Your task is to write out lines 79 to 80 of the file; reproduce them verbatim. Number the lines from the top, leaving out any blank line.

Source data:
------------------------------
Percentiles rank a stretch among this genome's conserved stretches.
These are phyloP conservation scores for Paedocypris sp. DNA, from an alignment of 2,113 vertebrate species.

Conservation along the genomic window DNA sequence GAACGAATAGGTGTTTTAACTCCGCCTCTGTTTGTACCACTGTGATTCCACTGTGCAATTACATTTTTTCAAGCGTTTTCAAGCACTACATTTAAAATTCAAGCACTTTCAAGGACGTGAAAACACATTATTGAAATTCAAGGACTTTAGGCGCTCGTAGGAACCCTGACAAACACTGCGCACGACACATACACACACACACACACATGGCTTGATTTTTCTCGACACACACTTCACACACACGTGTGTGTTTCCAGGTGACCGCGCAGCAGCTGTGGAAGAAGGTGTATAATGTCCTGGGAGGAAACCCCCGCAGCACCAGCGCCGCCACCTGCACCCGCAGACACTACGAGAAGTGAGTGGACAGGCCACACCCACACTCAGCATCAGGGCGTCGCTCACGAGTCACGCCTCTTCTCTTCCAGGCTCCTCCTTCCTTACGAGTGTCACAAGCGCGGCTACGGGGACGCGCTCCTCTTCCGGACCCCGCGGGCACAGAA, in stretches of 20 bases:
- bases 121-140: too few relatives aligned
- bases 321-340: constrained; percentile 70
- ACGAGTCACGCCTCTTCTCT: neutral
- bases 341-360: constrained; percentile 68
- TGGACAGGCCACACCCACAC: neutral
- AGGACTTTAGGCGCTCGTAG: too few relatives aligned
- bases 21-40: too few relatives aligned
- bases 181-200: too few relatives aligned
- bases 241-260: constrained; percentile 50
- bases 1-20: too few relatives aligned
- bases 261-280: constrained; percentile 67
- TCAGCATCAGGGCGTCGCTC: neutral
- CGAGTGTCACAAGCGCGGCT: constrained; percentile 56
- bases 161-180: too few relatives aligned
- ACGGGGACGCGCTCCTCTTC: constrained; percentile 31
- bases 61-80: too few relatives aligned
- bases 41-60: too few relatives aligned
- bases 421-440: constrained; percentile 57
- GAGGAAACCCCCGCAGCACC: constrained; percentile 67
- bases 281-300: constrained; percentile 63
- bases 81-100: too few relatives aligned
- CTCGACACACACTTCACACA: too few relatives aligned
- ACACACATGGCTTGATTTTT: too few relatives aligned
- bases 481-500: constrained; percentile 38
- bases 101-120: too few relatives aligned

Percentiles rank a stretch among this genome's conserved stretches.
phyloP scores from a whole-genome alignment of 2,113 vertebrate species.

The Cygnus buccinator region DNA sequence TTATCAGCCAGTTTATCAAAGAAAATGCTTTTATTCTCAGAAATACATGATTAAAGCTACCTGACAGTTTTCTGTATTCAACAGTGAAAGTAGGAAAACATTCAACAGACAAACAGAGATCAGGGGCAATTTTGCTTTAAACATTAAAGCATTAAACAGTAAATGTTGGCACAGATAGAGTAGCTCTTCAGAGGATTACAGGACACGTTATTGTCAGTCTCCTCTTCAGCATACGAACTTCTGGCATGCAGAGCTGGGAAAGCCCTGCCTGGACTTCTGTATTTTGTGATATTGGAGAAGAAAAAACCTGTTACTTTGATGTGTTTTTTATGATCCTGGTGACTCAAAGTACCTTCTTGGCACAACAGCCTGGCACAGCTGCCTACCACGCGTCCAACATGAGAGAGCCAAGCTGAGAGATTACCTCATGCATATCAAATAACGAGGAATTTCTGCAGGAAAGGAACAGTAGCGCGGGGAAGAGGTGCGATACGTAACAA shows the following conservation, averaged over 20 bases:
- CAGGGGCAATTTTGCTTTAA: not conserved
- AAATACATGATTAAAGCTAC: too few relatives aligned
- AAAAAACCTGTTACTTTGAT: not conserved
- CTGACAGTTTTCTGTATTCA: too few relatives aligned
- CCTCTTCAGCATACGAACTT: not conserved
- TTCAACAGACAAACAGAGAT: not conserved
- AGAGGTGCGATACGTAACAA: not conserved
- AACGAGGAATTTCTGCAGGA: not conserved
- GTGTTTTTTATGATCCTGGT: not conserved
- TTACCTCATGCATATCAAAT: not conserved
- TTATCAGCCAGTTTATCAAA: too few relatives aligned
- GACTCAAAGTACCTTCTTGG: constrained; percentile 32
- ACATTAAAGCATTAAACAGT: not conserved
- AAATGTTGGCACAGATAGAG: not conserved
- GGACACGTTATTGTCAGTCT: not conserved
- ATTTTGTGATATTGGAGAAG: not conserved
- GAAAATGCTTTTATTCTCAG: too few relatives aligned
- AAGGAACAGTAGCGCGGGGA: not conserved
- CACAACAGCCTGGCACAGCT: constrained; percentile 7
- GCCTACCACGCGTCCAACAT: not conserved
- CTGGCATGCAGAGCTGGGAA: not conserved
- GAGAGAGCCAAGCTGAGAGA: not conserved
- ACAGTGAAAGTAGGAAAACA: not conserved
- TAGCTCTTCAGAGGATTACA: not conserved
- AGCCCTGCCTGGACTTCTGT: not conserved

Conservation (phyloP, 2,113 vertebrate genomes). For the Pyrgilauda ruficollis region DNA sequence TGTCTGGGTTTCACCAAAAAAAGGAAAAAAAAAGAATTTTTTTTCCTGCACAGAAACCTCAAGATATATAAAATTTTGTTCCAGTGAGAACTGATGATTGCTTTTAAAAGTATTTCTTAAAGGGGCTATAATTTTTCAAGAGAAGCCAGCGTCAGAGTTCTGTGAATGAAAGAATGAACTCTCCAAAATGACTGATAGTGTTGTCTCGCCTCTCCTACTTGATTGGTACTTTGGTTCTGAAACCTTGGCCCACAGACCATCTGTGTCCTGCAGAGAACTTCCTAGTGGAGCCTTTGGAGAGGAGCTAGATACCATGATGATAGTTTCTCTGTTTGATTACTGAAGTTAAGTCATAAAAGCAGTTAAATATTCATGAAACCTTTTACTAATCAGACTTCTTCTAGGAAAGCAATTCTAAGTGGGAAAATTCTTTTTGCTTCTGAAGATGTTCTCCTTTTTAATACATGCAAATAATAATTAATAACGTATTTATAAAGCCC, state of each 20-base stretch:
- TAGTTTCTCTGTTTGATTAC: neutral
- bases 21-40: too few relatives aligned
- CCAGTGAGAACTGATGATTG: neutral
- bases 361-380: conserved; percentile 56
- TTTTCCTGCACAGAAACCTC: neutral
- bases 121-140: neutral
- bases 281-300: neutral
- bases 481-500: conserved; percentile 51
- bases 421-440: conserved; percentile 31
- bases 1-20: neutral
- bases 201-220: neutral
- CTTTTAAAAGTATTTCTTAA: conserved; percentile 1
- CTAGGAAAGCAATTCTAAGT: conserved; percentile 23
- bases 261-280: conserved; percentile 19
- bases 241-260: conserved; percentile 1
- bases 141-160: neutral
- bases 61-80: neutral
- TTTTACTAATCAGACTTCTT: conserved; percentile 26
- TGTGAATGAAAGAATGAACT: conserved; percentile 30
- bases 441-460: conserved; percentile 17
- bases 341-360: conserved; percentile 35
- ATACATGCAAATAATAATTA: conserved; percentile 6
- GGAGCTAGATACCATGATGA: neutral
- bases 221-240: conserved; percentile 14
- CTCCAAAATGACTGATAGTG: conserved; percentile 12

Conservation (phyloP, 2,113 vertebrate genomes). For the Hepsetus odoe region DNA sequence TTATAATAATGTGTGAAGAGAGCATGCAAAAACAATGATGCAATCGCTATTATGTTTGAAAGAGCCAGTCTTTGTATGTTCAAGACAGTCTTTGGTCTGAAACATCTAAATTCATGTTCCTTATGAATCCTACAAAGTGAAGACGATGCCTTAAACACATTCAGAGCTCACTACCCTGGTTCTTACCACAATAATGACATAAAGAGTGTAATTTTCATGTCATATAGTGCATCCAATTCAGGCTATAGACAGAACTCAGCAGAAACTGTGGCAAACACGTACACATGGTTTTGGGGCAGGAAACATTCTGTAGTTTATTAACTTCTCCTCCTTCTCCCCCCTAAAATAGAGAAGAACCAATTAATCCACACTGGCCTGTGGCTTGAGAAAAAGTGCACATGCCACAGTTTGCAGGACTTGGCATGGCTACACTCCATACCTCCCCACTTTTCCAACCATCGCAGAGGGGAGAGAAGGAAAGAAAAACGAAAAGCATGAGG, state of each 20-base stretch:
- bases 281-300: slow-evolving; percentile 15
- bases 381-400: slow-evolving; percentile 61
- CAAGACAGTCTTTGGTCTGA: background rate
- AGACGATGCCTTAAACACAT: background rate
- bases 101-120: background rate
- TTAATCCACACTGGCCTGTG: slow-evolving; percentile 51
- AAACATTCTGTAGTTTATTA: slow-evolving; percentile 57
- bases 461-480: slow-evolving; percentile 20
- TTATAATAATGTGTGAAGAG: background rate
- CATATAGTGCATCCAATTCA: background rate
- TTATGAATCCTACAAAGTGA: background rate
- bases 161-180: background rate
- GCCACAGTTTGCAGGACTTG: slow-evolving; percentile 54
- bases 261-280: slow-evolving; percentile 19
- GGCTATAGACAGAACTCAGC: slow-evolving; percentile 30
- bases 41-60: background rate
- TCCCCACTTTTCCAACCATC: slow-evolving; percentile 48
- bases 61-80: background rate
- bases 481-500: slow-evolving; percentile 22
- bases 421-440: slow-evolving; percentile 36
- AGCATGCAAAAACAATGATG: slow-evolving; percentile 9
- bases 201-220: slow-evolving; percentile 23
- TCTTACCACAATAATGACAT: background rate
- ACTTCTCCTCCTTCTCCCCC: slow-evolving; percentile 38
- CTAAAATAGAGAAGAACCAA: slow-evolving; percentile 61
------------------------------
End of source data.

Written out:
- ATACATGCAAATAATAATTA: conserved; percentile 6
- GGAGCTAGATACCATGATGA: neutral